Why do you throw away so much of your life as being habit, routine, no broader intellectual framework?
You are not to blame as this attitude is baked into the de facto philosophy of modern Western society. As you are capable of rational thought why wouldn't you want to apply it to all parts of your life?
When you think and act rationally in everyday life you are far from intellectualism as what you are working with and improving is right in front of you. It does NOT depend on the approval of others, only your satisfaction.
You can argue about consciousness and free will until the cows come home to die and you will not have improved your life, your daily life at all.
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Re: Do you value yourself & how do you improve your value?

#15  Postby Sendraks » Sep 11, 2018 9:12 am

wisedupearly wrote:Why do you throw away so much of your life as being habit, routine, no broader intellectual framework?


Why does habit/routine amount to throwing away life?
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Re: Do you value yourself & how do you improve your value?

#16  Postby Thommo » Sep 11, 2018 9:22 am

wisedupearly wrote:
Thommo wrote:
Daily life is founded far more on habit, routine and the satisfaction of basic needs without a broader intellectual framework, in reality.


Quick response. More to follow

Why do you throw away so much of your life as being habit, routine, no broader intellectual framework?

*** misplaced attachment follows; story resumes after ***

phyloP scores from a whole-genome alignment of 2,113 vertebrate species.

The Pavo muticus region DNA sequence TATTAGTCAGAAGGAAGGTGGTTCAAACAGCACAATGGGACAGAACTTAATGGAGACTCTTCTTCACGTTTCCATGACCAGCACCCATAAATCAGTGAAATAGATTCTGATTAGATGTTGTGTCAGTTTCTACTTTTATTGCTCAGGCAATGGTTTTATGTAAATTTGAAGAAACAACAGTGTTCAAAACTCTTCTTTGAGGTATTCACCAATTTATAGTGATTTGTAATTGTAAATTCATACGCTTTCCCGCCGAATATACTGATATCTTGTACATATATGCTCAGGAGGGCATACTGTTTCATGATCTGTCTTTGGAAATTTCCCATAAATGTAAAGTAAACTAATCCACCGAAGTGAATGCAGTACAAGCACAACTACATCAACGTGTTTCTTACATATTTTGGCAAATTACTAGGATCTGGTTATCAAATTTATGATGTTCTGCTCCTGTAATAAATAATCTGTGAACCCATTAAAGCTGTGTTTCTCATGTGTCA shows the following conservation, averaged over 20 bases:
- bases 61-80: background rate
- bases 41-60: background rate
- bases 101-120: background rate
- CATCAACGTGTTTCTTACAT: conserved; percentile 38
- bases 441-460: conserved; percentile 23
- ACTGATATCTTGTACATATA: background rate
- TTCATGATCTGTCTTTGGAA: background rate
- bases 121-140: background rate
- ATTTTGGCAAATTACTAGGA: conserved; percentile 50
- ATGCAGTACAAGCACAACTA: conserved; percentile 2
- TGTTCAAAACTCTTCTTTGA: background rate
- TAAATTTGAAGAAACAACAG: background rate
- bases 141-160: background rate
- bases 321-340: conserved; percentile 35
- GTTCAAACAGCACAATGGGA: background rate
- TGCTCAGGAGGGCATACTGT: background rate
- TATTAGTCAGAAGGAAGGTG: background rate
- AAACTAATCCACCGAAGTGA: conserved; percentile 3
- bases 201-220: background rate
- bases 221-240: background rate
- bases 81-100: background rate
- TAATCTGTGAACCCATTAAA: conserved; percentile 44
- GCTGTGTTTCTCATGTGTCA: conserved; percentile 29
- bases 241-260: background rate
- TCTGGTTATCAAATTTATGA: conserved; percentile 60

What do you mean throw away? I'm informing you of how I, and realistically you and everyone else as well, experience my decision to eat. I eat at roughly fixed times of day, which although having some measure of reason behind them are as much down to social convention and daily routine as to when I actually get hungry, or what would maintain the best equilibrium in my blood sugar levels, and have precious little to do with a "rational analysis" building things up from some appraisal of my own self-worth and whether that would be raised or lowered by eating or not at some particular time or another.

Decision making is a mish-mash of instinct, reasoning, heuristics, short cuts, attention and inattention.

wisedupearly wrote:You are not to blame as this attitude is baked into the de facto philosophy of modern Western society. As you are capable of rational thought why wouldn't you want to apply it to all parts of your life?


I'm not to blame because it's got nothing to do with philosophy and there's nothing negative happening for which to assign blame! I don't have a problem with getting enough to eat in the first place.

The reason not to apply "rational thought" to all parts of life is because there aren't enough hours in the day. I have to get things done, and that means trusting in conclusions I've reached before, habits I've established and numerous autonomous parts of my own brain function, from my respiration to learned skills like the movements needed to drive a car.

A lot of the time these things are done a-rationally, because it allows me to focus my limited cognitive resources on things that I value more at the time. That is to say that habit, routine and arational actions have a place in a rational overall strategy.

I'm certainly in favour of rationality as opposed to irrationality, but I would use the terms in a very different sense than you seem to be, which strikes me as being to rationality as scientism is to science.